How to decide which mode of dialysis is right for you? [Dr. Spinowitz]

Q: How to decide which mode of dialysis is right for you?

A: Of the many functions that the kidneys have in the body, some of the major functions are to get rid of the toxins that are built up in the bloodstream and to maintain a balance of fluid and electrolytes. If somebody’s kidneys decline in function, the patient will require dialysis to achieve these effects.

The patient will have to discuss with their nephrologist, family, and support system what mode of dialysis they will require. There are two different modes. One is peritoneal dialysis and the other one is hemodialysis. Sometimes patients come to me to review the pros and the cons of each mode of dialysis. Again, these decisions will need to be made with the primary nephrologist, the patient’s family, and support system. The decision is very complex and will be very subjective. It will depend on the patient’s lifestyle and what they want to achieve.

A pro for peritoneal dialysis is to gain independence. The patient can go about their daily life with peritoneal dialysis because peritoneal dialysis can be performed at home, or at night. This leaves the day for the patient to do whatever they normally do, whether it’s work or travel, or just go on with their daily business. A con for peritoneal dialysis, as patients have told me, is that they don’t like their home to look like a hospital. They need to store some of the bags for the peritoneal dialysis and then have a place to dispose of everything.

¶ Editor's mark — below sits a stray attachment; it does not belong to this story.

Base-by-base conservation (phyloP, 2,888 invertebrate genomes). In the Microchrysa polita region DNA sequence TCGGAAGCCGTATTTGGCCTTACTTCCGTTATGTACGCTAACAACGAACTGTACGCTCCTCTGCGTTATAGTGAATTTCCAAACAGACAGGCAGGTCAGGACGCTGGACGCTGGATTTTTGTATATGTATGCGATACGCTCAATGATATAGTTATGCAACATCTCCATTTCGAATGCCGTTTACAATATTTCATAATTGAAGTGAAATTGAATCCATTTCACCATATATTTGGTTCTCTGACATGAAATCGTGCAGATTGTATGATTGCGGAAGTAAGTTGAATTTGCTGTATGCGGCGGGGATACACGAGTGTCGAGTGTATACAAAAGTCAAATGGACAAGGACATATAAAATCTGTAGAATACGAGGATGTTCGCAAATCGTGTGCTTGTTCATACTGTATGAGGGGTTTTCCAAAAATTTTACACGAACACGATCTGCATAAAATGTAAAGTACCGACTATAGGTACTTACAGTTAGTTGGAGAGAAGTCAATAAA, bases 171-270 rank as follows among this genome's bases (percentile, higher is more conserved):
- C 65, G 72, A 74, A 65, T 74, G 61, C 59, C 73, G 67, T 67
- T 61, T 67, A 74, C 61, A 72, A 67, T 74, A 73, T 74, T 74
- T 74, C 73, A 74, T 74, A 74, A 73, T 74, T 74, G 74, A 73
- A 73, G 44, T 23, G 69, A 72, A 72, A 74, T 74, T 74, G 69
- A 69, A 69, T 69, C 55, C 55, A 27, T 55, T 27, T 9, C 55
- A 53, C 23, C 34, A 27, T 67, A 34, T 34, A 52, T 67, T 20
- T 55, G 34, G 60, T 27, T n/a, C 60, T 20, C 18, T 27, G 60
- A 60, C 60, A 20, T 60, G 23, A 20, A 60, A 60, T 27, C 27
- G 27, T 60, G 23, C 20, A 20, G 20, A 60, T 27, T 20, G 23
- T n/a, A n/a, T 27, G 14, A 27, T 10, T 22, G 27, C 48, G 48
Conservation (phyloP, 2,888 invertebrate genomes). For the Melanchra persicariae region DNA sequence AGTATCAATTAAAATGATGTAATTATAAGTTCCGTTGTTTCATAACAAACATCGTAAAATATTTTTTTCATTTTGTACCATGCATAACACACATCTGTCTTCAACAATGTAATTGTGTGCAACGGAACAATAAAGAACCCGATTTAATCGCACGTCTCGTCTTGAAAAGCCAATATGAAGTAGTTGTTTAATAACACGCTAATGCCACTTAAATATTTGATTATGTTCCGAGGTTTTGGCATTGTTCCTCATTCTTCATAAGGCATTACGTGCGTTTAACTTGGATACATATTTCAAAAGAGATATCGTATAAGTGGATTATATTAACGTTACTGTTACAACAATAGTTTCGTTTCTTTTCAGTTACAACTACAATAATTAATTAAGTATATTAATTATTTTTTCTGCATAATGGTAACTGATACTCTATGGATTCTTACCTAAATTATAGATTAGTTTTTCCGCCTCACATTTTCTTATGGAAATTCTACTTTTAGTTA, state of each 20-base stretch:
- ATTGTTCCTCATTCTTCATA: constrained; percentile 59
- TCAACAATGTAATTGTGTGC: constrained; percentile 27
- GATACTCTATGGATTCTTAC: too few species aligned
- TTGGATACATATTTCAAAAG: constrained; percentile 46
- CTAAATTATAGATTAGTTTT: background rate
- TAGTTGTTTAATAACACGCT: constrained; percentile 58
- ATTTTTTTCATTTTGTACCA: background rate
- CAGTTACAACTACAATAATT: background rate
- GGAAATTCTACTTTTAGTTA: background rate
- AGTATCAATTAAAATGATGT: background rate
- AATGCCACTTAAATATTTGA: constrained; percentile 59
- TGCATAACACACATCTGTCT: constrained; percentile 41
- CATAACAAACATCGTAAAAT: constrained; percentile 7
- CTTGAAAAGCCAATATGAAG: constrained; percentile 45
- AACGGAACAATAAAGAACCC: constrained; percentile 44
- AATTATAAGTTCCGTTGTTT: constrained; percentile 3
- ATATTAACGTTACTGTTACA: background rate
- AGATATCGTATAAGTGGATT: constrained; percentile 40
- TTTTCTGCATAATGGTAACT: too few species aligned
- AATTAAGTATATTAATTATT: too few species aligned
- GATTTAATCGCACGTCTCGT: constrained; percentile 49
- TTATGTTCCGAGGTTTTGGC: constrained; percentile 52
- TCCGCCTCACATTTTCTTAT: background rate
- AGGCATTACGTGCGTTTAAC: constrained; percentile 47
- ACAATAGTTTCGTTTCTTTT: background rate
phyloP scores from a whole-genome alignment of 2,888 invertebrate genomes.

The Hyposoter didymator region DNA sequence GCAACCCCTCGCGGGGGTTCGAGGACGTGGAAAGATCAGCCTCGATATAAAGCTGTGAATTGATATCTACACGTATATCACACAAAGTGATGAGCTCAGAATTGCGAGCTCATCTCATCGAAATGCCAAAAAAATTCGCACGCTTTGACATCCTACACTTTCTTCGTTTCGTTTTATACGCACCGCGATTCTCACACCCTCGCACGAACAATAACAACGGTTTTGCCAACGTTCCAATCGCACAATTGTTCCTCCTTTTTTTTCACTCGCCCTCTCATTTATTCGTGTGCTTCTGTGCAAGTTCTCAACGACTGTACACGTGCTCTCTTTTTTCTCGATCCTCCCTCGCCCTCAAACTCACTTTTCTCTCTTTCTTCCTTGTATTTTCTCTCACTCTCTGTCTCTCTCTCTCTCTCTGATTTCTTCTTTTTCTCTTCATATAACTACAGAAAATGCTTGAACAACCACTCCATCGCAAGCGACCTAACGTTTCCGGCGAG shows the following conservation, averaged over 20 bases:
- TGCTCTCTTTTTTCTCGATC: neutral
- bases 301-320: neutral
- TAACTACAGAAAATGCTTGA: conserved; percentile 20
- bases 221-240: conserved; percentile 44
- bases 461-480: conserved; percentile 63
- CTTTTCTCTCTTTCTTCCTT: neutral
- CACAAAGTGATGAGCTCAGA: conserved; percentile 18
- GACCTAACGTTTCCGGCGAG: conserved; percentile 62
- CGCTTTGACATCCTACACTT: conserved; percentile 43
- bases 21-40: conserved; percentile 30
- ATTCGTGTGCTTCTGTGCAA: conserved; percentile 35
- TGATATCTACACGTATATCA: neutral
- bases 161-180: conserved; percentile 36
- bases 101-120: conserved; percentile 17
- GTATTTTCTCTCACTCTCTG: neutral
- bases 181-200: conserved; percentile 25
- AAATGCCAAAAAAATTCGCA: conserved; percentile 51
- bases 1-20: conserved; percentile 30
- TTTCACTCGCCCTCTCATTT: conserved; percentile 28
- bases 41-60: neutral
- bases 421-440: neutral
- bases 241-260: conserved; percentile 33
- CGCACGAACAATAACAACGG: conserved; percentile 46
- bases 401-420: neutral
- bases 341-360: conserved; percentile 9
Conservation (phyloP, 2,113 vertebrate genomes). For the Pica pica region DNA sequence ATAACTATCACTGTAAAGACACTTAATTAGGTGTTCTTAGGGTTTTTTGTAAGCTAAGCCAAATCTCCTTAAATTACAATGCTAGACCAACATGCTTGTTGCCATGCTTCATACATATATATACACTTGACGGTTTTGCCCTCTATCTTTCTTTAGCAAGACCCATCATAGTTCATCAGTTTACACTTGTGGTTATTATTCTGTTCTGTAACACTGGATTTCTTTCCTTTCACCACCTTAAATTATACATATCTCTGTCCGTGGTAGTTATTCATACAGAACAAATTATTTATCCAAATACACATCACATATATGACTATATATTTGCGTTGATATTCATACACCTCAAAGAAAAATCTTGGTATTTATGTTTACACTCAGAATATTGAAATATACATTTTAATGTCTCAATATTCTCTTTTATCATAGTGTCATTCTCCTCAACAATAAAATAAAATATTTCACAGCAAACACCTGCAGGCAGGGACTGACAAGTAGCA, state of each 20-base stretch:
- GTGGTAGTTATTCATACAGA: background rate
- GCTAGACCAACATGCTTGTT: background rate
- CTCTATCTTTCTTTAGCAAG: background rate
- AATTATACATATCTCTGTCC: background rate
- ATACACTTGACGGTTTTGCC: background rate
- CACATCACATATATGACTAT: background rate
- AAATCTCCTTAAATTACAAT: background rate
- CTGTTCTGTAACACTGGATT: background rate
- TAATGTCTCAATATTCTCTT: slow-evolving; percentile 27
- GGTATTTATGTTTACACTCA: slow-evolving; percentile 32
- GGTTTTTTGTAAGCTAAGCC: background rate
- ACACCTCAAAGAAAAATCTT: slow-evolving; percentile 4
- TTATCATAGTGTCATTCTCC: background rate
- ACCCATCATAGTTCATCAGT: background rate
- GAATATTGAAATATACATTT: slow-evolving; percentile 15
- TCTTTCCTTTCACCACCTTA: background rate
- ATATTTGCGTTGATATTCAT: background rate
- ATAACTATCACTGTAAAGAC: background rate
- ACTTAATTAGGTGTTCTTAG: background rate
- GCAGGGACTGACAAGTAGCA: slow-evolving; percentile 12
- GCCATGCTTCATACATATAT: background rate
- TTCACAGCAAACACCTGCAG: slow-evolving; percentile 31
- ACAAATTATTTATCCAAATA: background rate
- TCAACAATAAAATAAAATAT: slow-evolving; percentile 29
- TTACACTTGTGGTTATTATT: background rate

A pro for hemodialysis is that the patient can go to a dialysis unit, and the dialysis unit, with the nurses and technicians, can perform hemodialysis for them. A con of hemodialysis is that a patient will require cannulation, or sticking a needle into the fistula or the graft, which is underneath the skin, to achieve hemodialysis.

Once the decision is made as to which mode of dialysis the patient will undergo, the patient can be sent to a place like ours here at Queens Endovascular Center, where the appropriate procedure can be performed so that the patient can receive either peritoneal dialysis or hemodialysis. If they will require peritoneal dialysis, the patient will require a peritoneal dialysis catheter to be inserted into the abdomen. If the patient will require hemodialysis, the patient can initially require a hemodialysis catheter to be placed in the chest or to have a fistula or graft created underneath the skin for dialysis.

More videos from the interview with Dr. Spinowitz of the Queens Endovascular Center as he explains the different modes of Dialysis Access Management:

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